For the U.S. to continue to reduce the amount of waste it landfills, national legislation that directly supports recycling and waste-to-energy (WTE) is needed. Whether a national resource recovery bill is a possibility within the next decade is unclear, but its potential impact on our waste reduction is crystal.
National resource recovery legislation is likely to accelerate recycling rates and the production and beneficial use of renewable fuels and energy. With a recycling rate goal of 50 percent within a decade of initiation, such legislation would create jobs, reduce our dependence on nonrenewable energy and benefit our environment. The legislation could create a Resource Recovery Trust Fund (RRTF) from two sources: the producers and manufacturers of products made and/or distributed in the U.S. and a disposal tax for waste destined for landfills.
At a penny per pound, if this $20 tax per ton was assessed on the 750 million tons of products shipped for retail sale each year and the 240 million tons of waste disposed in Subtitle D landfills, we could generate nearly $20 billion per year! [This is modest compared to 10 EU countries with landfill taxes ranging from €9 to €86 per metric ton in France and the Netherlands, respectively, with an average landfill tax at €48. (Note: €1 equals approximately $1.31.) In the U.K. the landfill tax is €51, while in Germany there is no landfill tax but waste diversion is controlled by regulation.] This assumes 360 million tons of municipal solid waste (MSW) are generated annually and 240 million tons are disposed in landfills. To reach a 50 percent national recycling rate, we would need to recycle another 60 million tons per year.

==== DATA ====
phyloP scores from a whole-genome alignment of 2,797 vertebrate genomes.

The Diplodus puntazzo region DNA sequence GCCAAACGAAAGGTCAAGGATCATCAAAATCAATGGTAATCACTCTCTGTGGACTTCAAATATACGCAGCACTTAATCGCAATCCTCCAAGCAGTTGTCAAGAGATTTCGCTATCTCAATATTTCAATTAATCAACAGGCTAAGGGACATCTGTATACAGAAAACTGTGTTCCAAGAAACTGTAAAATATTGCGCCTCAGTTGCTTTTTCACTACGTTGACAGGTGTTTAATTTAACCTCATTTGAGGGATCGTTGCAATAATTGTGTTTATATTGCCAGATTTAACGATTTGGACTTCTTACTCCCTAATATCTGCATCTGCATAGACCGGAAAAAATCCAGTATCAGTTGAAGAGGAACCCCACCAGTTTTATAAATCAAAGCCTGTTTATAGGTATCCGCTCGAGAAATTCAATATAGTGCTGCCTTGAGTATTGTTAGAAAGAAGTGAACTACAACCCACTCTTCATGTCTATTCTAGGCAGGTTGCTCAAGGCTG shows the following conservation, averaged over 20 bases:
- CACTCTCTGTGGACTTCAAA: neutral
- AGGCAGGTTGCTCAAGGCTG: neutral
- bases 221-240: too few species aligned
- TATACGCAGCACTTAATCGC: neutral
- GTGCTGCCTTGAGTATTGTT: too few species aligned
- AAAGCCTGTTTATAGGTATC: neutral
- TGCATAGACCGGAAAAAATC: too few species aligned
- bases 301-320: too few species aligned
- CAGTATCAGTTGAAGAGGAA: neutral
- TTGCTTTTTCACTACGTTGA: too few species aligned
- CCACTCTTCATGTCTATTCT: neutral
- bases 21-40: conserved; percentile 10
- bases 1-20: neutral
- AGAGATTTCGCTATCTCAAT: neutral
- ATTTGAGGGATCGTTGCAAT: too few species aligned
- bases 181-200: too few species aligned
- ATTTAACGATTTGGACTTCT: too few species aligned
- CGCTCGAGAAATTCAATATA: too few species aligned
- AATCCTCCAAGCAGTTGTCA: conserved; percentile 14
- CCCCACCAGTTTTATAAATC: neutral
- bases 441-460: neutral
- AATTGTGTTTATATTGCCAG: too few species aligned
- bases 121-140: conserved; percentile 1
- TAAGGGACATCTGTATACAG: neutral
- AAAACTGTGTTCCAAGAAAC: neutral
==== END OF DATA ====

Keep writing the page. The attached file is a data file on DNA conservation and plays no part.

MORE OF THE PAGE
These monies could be distributed to local governments and private companies so they could implement the programs and infrastructure needed to achieve the 50 percent goal, and some could be distributed to individual tax payers in communities that have reached the 50 percent recycling goal. This would result in a credit of approximately $75 per taxpayer per year, which could help pay for higher-cost services and support “buy recycled” programs. The remaining funds (approximately $9 billion) could be distributed to—and reinvested by—organizations and government through a variety of programs and financing measures, such as grants for equipment and facilities that process additional recyclables, for education programs, for pay-as-you-throw services and for Enterprises Funds—a new version of the Urban Planning Grant Program of the late 1970s.
The development of sustainable waste management and recycling infrastructure can be supported by investment tax credits and/or tax-exempt bonds. Other federal and state planning and research programs could be supported, including a national database of recycling and waste data or a national resource recovery campaign. WTE projects could receive funding for demonstration facilities and support for renewable energy and fuels production, and combined heat and power projects would be encouraged too.
Once the nation reaches a 50 percent recycling rate, the legislation’s “sunset provisions” would engage, and the RRTF could be reduced to 15 to 25 percent of its original level to maintain and address increases in waste generation. Alternatively, after reaching 50 percent recycling, funds could support the development of waste conversion and energy recovery facilities until we reach the time where landfills are receiving no more than 5 to 10 percent of waste. Imagine what waste management in the U.S. would look like after 10 years if this type of legislative support were put in place. We’d be recycling at the same levels of the countries we envy, we’d have a sustainable waste management and recycling infrastructure, and we’d be generating more energy from trash, while burying very little in landfills. We would create the sustainable ethos we have always hoped for in the U.S.